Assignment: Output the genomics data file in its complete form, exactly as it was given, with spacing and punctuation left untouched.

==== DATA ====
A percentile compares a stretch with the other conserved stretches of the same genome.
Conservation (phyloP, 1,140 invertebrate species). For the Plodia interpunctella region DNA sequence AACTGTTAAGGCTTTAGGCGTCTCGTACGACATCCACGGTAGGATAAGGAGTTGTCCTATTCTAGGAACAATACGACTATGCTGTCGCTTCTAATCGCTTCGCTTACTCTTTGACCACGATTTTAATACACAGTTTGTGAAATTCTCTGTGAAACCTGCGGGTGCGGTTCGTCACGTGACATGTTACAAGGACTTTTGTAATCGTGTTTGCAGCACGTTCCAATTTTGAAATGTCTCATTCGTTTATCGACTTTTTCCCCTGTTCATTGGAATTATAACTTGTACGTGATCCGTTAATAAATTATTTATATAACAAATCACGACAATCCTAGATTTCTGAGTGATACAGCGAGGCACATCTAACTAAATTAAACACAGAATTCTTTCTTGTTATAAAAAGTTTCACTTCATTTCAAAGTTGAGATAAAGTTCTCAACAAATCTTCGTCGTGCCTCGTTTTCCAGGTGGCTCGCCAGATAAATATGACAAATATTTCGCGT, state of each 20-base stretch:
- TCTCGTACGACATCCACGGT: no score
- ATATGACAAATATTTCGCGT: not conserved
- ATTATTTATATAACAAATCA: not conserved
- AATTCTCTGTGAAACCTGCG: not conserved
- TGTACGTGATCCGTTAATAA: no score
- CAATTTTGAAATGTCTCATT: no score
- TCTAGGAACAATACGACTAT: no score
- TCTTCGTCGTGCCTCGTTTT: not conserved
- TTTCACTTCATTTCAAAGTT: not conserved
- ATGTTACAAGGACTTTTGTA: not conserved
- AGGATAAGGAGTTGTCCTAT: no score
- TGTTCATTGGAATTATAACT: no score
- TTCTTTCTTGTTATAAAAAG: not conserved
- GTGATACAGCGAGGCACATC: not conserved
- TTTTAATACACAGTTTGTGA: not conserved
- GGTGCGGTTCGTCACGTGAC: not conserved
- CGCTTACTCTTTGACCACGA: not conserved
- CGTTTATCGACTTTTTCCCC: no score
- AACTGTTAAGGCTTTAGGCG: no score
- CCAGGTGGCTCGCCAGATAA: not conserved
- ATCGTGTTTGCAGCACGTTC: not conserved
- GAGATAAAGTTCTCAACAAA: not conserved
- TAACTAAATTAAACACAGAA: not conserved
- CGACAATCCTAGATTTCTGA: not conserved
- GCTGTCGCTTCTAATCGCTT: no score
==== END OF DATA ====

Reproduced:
A percentile compares a stretch with the other conserved stretches of the same genome.
Conservation (phyloP, 1,140 invertebrate species). For the Plodia interpunctella region DNA sequence AACTGTTAAGGCTTTAGGCGTCTCGTACGACATCCACGGTAGGATAAGGAGTTGTCCTATTCTAGGAACAATACGACTATGCTGTCGCTTCTAATCGCTTCGCTTACTCTTTGACCACGATTTTAATACACAGTTTGTGAAATTCTCTGTGAAACCTGCGGGTGCGGTTCGTCACGTGACATGTTACAAGGACTTTTGTAATCGTGTTTGCAGCACGTTCCAATTTTGAAATGTCTCATTCGTTTATCGACTTTTTCCCCTGTTCATTGGAATTATAACTTGTACGTGATCCGTTAATAAATTATTTATATAACAAATCACGACAATCCTAGATTTCTGAGTGATACAGCGAGGCACATCTAACTAAATTAAACACAGAATTCTTTCTTGTTATAAAAAGTTTCACTTCATTTCAAAGTTGAGATAAAGTTCTCAACAAATCTTCGTCGTGCCTCGTTTTCCAGGTGGCTCGCCAGATAAATATGACAAATATTTCGCGT, state of each 20-base stretch:
- TCTCGTACGACATCCACGGT: no score
- ATATGACAAATATTTCGCGT: not conserved
- ATTATTTATATAACAAATCA: not conserved
- AATTCTCTGTGAAACCTGCG: not conserved
- TGTACGTGATCCGTTAATAA: no score
- CAATTTTGAAATGTCTCATT: no score
- TCTAGGAACAATACGACTAT: no score
- TCTTCGTCGTGCCTCGTTTT: not conserved
- TTTCACTTCATTTCAAAGTT: not conserved
- ATGTTACAAGGACTTTTGTA: not conserved
- AGGATAAGGAGTTGTCCTAT: no score
- TGTTCATTGGAATTATAACT: no score
- TTCTTTCTTGTTATAAAAAG: not conserved
- GTGATACAGCGAGGCACATC: not conserved
- TTTTAATACACAGTTTGTGA: not conserved
- GGTGCGGTTCGTCACGTGAC: not conserved
- CGCTTACTCTTTGACCACGA: not conserved
- CGTTTATCGACTTTTTCCCC: no score
- AACTGTTAAGGCTTTAGGCG: no score
- CCAGGTGGCTCGCCAGATAA: not conserved
- ATCGTGTTTGCAGCACGTTC: not conserved
- GAGATAAAGTTCTCAACAAA: not conserved
- TAACTAAATTAAACACAGAA: not conserved
- CGACAATCCTAGATTTCTGA: not conserved
- GCTGTCGCTTCTAATCGCTT: no score